The Ice Maiden led him to their favorite grove, a natural orchard where apples of several different varieties grew. They immediately began to fill Thalia’s wicker basket. Sin’s head snapped up as he heard a rustle in the woods.

Thalia rolled her eyes. “It was that rabbit, fool.”

Sin slowly drew his bow, careful not to startle the little creature. He set an arrow on the string, and pulled it back to his cheek. “How long has it been since we had rabbit, Thalia?”

“Two nights ago.”

“Long enough for me.” With a twang, Sin let the arrow fly. It went wide, glancing off the ground and bouncing several times before rolling to a stop. The rabbit bounded away. Sin cursed as he started to retrieve his arrow.

“I’ll get it,” Thalia purred. Sin paused, thinking she meant the arrow. But quick as lightning, the Ice Maiden shifted to her feline form and darted into the underbrush after the rabbit.

Sin sprinted to retrieve his arrow, and then ran after Thalia, tracking her by the rustling of the brush she caused as she passed beneath. The rabbit knew the Forest well, and was expertly weaving and dodging around trees. Soon, Thalia lost the trail, and returned to Sin, her head drooping. She curled her tail around her and began to lick her paws clean.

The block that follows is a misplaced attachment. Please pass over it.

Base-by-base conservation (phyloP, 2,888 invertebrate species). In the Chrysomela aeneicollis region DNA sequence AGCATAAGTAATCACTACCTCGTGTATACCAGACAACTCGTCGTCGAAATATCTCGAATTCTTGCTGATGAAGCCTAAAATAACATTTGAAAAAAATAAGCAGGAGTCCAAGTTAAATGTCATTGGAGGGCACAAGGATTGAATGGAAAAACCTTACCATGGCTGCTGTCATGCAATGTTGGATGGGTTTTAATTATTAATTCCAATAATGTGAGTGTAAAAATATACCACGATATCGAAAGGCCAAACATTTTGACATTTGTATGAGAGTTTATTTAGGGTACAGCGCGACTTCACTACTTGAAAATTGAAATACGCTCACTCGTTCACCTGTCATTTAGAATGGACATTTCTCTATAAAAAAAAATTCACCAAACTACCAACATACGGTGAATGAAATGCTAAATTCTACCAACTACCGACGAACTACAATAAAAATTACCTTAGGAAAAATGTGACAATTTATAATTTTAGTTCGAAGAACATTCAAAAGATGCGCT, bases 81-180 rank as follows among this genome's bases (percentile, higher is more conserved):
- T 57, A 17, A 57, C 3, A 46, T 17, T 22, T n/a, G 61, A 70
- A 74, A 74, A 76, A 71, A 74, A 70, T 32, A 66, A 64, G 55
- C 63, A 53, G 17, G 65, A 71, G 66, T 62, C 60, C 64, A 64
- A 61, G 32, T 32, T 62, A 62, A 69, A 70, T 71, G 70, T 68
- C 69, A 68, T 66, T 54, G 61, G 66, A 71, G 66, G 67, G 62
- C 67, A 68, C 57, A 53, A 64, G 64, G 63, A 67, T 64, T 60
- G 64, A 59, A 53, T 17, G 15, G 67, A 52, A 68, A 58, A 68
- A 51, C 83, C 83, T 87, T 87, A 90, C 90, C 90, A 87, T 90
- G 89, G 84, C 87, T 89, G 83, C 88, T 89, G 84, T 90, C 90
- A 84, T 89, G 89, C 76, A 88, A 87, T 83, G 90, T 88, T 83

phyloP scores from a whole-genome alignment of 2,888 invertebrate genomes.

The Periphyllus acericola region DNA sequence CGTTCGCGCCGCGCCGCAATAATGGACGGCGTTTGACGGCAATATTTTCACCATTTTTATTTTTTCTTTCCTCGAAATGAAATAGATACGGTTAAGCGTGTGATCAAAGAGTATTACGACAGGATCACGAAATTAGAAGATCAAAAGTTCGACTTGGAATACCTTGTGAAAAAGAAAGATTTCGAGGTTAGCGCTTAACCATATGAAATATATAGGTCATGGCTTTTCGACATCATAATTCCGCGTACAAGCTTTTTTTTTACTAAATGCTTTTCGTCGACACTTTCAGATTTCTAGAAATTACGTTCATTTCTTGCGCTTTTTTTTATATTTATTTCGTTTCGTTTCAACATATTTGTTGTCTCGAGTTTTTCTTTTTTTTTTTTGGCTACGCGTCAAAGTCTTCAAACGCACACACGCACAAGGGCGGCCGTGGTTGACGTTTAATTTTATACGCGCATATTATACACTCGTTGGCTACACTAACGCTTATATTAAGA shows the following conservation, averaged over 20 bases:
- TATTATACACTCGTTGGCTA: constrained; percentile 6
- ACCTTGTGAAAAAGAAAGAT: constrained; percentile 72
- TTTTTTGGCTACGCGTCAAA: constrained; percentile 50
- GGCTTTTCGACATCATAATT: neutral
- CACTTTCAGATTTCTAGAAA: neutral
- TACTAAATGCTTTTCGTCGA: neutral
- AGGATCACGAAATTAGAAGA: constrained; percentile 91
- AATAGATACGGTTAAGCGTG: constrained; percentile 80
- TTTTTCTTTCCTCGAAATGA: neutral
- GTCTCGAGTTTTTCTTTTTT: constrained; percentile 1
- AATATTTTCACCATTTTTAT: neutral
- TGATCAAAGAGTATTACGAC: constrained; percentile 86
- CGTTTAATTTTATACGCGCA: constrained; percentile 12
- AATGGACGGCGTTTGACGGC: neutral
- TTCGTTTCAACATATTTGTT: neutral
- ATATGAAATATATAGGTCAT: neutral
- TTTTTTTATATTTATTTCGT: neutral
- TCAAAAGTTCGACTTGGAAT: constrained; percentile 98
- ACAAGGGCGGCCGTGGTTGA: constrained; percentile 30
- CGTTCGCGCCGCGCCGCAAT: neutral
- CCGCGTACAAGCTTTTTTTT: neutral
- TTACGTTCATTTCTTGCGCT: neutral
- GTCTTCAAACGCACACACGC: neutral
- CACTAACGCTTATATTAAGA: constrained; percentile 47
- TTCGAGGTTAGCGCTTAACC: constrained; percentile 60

Sin reached down to stroke her fur, but the cat’s hackles immediately went up. She hissed at him, and Sin quickly withdrew his hand. Thalia shook her head, eyes almost apologetic, and then returned to human form. “There’s powerful magic here.”

Sin looked around. There was nothing but a rocky knoll and some very old trees to set this place in the Dark Forest apart from any other. “Wait here,” Thalia cautioned. “I need to fetch Lisana and Ivan, immediately. We’ll find our way back by scent.”


Sin waited in the clearing for a full hour before Thalia returned, with their entire company in tow. Ivan was glancing around furtively, muttering things under his breath. Anjaru and Kelrick were tense, circling protectively around Lisana. Damin and Signe glanced at the warrior demons, and fanned out to form a perimeter.

Sin groaned. “Can someone please tell me what’s going on?”

Lisana twirled her wand between her fingertips. “There’s a lot of magic present in this clearing. Ivan, I can feel it more clearly here than ever before.”

The wildmage nodded. “There is a vast reservoir of magic around here, very close.” He stalked around the clearing, muttering incomprehensibly. Signe tensed as he passed by her, the iron tip of her arrow glinting. Ivan paused in front of the knoll. “Here. It’s strongest here. Tell me, Lisana. What do you See?”

Lisana closed her eyes, which to Sin seemed counterintuitive. But the young sorceress nodded. “I see… a large force beside you. But it seems like there are two distinct layers, as if a smaller fire were inside a larger one. That’s the only way I can think to describe it.”

Ivan nodded, and tapped the rock formation with his fingertip. A green aura flared around him as he pushed his palm against a peculiar rock formation, his eyes narrowing in concentration. “I think… I think I’m getting something here. Be ready.”